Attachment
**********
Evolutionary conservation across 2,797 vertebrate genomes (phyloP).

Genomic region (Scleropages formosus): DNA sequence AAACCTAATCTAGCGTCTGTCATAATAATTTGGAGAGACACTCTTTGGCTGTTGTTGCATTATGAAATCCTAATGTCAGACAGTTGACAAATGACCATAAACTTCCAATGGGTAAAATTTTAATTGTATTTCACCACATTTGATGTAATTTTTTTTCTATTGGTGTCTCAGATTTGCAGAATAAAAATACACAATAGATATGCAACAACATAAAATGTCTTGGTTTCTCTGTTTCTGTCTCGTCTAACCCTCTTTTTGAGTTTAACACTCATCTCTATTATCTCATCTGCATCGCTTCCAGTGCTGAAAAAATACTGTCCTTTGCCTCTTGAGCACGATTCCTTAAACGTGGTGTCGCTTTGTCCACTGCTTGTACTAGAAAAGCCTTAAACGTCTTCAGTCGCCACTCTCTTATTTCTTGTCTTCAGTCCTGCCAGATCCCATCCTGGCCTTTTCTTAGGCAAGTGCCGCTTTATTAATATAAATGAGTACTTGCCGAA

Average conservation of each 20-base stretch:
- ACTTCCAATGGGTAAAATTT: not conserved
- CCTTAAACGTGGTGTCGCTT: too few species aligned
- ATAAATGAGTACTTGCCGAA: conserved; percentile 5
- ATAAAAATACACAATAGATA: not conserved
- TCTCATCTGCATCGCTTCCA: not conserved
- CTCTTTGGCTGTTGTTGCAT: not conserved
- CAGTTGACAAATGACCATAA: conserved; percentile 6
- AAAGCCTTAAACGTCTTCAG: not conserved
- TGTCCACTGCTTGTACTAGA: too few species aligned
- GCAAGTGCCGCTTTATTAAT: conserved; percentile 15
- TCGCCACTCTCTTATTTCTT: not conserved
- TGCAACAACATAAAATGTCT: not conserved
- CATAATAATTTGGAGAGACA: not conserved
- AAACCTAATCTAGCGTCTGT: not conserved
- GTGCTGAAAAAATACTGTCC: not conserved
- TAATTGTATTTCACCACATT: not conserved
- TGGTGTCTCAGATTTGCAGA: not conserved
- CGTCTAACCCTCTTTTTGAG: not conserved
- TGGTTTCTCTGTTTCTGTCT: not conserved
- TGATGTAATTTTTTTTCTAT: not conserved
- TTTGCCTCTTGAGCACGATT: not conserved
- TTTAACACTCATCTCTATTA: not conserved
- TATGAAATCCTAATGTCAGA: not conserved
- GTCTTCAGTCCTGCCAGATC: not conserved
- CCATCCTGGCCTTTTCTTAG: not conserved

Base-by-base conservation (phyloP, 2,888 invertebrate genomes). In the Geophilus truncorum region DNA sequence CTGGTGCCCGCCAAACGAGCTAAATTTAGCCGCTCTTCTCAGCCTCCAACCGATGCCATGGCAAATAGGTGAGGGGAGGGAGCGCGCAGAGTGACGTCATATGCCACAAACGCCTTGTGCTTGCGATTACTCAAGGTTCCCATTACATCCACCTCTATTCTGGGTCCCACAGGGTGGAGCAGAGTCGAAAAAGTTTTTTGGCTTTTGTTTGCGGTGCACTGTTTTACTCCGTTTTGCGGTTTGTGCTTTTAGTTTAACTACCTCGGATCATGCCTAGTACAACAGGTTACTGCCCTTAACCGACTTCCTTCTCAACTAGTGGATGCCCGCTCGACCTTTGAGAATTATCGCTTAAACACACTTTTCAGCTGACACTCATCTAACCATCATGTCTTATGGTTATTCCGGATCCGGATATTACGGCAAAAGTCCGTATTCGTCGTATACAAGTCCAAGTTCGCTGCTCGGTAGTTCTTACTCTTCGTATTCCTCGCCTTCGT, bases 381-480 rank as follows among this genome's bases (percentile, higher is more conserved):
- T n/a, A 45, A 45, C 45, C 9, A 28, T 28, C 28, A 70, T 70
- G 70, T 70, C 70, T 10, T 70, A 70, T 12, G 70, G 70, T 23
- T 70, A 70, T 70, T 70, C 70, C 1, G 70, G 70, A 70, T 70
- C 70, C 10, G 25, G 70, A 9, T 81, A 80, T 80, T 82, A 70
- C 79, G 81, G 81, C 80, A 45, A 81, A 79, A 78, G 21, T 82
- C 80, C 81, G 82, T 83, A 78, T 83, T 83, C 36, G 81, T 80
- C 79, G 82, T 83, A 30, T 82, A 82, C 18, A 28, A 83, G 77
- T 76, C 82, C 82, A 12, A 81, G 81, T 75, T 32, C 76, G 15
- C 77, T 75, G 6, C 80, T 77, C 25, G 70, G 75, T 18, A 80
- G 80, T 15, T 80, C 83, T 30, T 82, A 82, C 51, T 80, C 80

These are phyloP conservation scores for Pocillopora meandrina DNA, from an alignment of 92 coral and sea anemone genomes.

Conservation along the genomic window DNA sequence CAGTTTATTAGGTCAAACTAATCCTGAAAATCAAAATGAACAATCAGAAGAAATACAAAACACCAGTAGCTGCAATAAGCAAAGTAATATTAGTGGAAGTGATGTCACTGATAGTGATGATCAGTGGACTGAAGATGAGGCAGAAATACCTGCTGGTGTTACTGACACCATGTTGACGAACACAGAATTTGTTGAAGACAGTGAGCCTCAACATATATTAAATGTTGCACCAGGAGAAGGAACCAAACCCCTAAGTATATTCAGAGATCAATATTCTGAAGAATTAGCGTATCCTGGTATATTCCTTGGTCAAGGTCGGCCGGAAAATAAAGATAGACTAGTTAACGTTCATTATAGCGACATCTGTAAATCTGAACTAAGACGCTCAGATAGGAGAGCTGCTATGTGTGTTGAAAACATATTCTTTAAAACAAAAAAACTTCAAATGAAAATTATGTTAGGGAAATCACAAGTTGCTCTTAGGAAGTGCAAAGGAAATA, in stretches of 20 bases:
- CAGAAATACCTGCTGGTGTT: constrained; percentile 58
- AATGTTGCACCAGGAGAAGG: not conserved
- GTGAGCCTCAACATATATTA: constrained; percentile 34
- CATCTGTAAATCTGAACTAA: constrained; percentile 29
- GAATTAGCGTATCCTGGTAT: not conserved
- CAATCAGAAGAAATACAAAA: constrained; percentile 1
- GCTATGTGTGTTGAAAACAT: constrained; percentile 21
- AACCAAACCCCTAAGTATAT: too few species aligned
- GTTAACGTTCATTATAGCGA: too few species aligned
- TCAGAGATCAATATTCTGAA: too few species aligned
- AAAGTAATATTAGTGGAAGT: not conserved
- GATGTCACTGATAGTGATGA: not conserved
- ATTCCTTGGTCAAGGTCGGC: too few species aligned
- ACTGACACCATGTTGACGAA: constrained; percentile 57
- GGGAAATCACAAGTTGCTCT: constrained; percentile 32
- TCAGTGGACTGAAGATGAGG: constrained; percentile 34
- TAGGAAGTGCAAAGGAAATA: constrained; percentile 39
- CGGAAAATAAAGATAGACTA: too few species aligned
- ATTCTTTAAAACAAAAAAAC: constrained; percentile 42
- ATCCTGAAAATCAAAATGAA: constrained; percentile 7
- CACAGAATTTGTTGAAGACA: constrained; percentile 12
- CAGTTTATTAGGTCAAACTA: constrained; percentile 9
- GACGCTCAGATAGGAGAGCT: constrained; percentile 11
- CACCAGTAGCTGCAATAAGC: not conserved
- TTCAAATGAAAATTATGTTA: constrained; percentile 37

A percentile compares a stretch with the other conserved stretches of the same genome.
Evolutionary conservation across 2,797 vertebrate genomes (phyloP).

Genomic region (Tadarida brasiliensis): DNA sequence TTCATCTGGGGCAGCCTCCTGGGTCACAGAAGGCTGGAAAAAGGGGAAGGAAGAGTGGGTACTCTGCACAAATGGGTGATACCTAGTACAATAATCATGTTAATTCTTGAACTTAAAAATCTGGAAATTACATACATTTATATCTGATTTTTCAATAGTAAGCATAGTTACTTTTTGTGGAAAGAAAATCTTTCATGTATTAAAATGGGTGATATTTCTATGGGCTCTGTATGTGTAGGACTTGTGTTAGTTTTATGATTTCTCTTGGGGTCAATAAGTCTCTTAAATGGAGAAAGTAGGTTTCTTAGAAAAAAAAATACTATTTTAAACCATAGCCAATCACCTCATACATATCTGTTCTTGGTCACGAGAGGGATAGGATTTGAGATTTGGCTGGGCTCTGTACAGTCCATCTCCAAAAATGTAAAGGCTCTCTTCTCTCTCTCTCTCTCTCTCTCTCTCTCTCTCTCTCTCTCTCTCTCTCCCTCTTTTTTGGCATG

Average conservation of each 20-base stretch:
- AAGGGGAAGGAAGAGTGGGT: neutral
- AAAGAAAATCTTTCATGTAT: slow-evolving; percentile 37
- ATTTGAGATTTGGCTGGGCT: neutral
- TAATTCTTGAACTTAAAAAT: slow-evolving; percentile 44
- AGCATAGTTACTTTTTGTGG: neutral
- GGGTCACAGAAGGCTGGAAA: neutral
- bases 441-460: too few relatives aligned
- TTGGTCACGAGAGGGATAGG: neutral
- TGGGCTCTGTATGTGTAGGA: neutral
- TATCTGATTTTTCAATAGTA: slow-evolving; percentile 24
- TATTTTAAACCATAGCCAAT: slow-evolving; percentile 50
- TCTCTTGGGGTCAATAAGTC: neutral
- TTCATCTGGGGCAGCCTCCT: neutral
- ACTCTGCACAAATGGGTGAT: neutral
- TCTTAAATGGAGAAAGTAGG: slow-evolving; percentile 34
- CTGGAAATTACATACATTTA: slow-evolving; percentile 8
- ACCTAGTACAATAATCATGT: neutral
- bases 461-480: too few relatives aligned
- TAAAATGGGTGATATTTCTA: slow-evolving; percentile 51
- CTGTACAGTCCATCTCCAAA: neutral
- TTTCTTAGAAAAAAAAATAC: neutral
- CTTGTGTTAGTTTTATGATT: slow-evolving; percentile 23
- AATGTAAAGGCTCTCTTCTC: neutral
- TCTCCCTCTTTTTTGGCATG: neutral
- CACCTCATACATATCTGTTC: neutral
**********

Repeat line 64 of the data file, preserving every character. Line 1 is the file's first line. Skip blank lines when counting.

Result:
- GACGCTCAGATAGGAGAGCT: constrained; percentile 11